Kurdish Defendants Find Support in Town's Clasp
Sunday, June 18, 2006
HARRISONBURG, Va. -- There is a Kurdish section at a cemetery in this Shenandoah Valley town. Four Kurdish babies were born in one recent week. And nearly a decade after the first Kurdish refugees settled here, the community has produced some reluctant celebrities.
Four Kurdish refugees, among nearly 70 Iraqi Kurd families who settled in this town 100 miles southwest of Washington, became a unifying cause when they were swept up in a federal government anti-terrorism net. Residents banded together in their defense, saying that the Patriot-Act era climate had spun so out of control that well-meaning immigrants were being made scapegoats simply for sending money home to their relatives.
"These are men who were trying to do good things and who were good citizens and who were reaching out to needy people," said Michael Medley, an associate English professor at Harrisonburg's Eastern Mennonite University, who has helped drum up support for the defendants. "I just think local folks here, when they hear that, they get pretty upset."
Supporters, many of them strangers to the Kurds, have escorted them to churches to tell their side of the story. They have collected donations to pay for legal fees and a full-page newspaper ad, signed by 600 residents, demanding that government officials drop the cases and "apologize for their actions." They have published op-eds lambasting the cases in the Harrisonburg Daily News-Record, whose editorial board has urged lenient sentences.
The government has not said that it thinks any of the four men have ties to terrorism. Still, in January, one of the Kurds, a poultry plant supervisor, was convicted in federal court of transferring money to northern Iraq without a business license, one of many cases in a crackdown after Sept. 11, 2001, on operations that authorities say can fund terrorism, drug trafficking and other crimes. Two more Harrisonburg Kurds have pleaded guilty to the same offense, and a fourth has been charged.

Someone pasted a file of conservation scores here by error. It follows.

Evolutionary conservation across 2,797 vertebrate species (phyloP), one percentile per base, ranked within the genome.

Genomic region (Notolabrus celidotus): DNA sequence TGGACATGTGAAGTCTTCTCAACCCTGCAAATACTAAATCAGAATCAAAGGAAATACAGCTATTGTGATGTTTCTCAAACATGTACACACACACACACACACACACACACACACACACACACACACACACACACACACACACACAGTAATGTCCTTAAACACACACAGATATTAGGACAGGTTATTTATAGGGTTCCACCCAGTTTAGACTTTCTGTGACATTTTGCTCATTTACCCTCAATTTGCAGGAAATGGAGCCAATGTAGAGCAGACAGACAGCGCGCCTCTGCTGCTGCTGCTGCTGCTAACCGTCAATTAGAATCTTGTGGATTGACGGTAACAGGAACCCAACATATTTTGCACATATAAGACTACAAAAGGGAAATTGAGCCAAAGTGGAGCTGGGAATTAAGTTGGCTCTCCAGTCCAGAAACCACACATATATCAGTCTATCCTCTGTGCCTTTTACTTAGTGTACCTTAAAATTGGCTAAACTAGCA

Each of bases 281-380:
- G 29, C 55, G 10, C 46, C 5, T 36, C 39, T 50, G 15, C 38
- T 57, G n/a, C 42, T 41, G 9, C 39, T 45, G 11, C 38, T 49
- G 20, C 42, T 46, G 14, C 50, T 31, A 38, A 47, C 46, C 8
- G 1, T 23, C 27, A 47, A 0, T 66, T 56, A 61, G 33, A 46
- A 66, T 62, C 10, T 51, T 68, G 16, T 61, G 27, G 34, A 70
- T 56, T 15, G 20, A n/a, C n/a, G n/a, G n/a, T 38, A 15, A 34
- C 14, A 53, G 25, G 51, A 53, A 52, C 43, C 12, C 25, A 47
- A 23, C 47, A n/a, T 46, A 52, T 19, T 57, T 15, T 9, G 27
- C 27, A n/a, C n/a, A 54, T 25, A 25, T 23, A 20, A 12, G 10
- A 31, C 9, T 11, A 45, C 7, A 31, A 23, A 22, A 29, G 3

The four defendants, who do not deny that they transferred several hundred thousand dollars, say they were simply helping loved ones in a region ravaged by Saddam Hussein's persecution and now by war. All face up to five years in prison. The charges are too stiff for what were mistakes made in the spirit of charity, supporters say.
Rasheed Qambari, who was convicted in January, and his fellow defendants worked for U.S. or British-funded aid groups in Kurdistan, a region established as a haven for Iraqi opposition and the Kurdish minority after the 1991 Persian Gulf War. When Hussein's tanks rolled in five years later, the United States evacuated the four men and more than 6,000 other Kurds to Turkey and later to Guam, where they spent months undergoing security checks. In 1997, they were given tickets to freedom in the United States.
Qambari, 38, was one of the first Kurds in Harrisonburg, a town nestled in emerald hills that is home to two universities and a bustling poultry industry. Mennonite churches abound, and the lone mosque is just a few years old.
It is a place whose population of 40,000 has been transformed in recent years by the Kurds, refugees from the former Soviet Union and a steady stream of Latin American migrant workers.
Qambari quickly found work and saved money to bring his wife and children. Equipped with stellar English and boom-voiced confidence, he drew Kurdish refugees who had settled elsewhere. Among them were the three other defendants -- Fadhil Noroly, Ahmed Abdullah and Amir Rashid -- who came with their families. Now, nearly 70 Kurdish families call Harrisonburg home.
They say the town has been good to them. People smile on the streets. The hills and winter chill remind them of Kurdistan. But unlike in Kurdistan, as Qambari put it, they can send their children to school in Harrisonburg without fear that "the bomb comes down and all the kids will die."
Many in Harrisonburg say the Kurds are good for the town, too: hardworking, well-educated family people who stay out of trouble.